Another of my favorite Internet writers—who writes for the Puck Daddy blog on Yahoo! Sports – is Greg Wyshynski, who impresses me with his prolificity (if that’s not a word, it should be, just to describe how much exceptional material Wysh puts out on a daily basis). I also love his daily podcast with Jeff Marek of Sportsnet (Canada), Marek vs. Wyshynski, and his mini-videos – still more creative endeavors that Wysh manages to cram into his busy days.

These folks are my inspiration, my touchstones, the bloggers/writers who I aspire to emulate. So you would think the least I could do is come up with one measly 1,000-word post every week, especially when I’ve given myself free rein to cover anything I please! For instance, I could write about how I’m enjoying what I’m hearing from the new Blur album that’s been featured as a “New Dig” on WFUV radio station this week – their first record in over 12 years –or how much I’m looking forward to the second round of the Stanley Cup Playoffs, although, truth be known, I would have preferred a Rangers-Islanders series; I’m a little fatigued by Rangers-Caps, as this is their fifth match-up in the past seven years. I guess I can look forward to yet another wager with my Cap-fan friend –we’ve broken even over the years, although I took a double-or-nothing win when the Giants beat the Pats in Super Bowl XLVI (and have yet to see my bottle of Bailey’s, thank you very much!).

Or I could mention something I’ve realized about myself recently: I really hate Broadway musicals, and I hate TV commercials advertising them even more. They actually make me inordinately angry. Like, how would anything I’ve seen in this commercial possibly make me want to see this play? I’ve been to a few Broadway musicals, although they were ruined for me when I saw “The Who’s Tommy” back in the ‘80s from a seat in the 3rd row, thanks to my friend Sue Ober getting me surprise tickets for my birthday. There was more spit flying off that stage than from a bench full of hockey players. It was fantastic! The music, of course, the staging – it was made even more meaningful by the fact that I had recently transcribed a series of interviews with Pete Townshend and the producers and actors for a coffee-table book on the behind-the-scenes making of the show, so I knew a ton of cool tidbits about it. No other Broadway musical could ever compare. But generally speaking, I don’t like the limitations of the proscenium arch; I don’t like the forced projection and the emoting and the artifice – all that singing out into space! Gah! Keep your Lion King and Wicked and Mamma Mia!  Give me hockey, or a concert, for live entertainment any day!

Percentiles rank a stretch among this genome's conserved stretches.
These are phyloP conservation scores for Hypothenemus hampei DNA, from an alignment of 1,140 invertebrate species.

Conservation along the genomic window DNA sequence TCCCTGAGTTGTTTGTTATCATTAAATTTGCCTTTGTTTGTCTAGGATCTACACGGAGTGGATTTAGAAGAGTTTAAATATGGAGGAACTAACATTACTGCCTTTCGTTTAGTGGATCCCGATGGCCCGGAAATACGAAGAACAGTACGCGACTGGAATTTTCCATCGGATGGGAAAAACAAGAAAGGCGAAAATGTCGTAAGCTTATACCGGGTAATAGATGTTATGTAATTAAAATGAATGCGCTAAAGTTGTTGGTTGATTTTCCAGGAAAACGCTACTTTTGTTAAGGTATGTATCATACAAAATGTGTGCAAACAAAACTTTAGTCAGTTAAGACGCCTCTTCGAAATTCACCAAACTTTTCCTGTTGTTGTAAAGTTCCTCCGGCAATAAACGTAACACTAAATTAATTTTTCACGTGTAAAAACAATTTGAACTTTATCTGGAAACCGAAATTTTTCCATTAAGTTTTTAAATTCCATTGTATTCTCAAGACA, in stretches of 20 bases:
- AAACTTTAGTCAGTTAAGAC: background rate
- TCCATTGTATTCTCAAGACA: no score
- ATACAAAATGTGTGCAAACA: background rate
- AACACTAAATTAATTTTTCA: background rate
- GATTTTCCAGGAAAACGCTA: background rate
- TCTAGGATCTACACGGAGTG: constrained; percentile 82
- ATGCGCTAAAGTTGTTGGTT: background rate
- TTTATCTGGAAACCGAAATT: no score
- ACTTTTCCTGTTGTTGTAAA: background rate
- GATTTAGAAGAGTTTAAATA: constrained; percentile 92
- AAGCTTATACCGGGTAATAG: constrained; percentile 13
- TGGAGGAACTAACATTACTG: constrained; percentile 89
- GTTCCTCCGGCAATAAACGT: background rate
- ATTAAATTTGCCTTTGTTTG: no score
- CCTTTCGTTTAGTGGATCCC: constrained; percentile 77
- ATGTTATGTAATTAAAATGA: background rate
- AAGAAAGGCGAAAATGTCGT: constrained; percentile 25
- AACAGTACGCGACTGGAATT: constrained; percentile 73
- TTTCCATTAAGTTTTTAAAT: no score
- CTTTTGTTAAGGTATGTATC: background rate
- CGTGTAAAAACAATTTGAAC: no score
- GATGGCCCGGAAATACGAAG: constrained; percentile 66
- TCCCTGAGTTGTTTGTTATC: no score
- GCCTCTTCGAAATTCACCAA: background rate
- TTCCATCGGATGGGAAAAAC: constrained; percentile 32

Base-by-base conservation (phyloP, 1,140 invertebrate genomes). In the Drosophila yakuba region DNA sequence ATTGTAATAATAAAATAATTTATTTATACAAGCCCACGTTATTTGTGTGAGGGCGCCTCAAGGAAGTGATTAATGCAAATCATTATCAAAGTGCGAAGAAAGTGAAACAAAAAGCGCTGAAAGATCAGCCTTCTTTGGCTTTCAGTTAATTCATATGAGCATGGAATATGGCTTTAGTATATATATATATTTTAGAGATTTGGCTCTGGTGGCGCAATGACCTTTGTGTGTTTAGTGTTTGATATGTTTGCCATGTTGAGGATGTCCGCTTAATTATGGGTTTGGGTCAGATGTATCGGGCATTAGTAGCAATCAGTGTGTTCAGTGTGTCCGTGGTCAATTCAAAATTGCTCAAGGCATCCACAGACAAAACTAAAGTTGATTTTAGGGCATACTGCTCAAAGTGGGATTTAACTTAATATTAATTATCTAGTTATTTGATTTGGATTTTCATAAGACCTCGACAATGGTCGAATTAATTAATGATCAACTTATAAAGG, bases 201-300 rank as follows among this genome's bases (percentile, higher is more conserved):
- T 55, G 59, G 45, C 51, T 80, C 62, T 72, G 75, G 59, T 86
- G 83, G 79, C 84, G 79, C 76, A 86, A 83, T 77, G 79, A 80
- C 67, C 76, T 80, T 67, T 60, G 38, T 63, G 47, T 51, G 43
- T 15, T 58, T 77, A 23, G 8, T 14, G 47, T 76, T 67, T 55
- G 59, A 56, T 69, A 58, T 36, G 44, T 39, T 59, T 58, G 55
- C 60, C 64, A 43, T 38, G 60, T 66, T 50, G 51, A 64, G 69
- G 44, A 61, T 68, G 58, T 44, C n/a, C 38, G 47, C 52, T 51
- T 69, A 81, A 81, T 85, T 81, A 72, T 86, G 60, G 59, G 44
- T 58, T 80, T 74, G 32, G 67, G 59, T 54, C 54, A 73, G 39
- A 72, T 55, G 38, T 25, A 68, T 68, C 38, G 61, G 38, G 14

Well, that was random . . . but I’ve made it up to 1,000 words. Next week’s post will be more cohesive, I promise!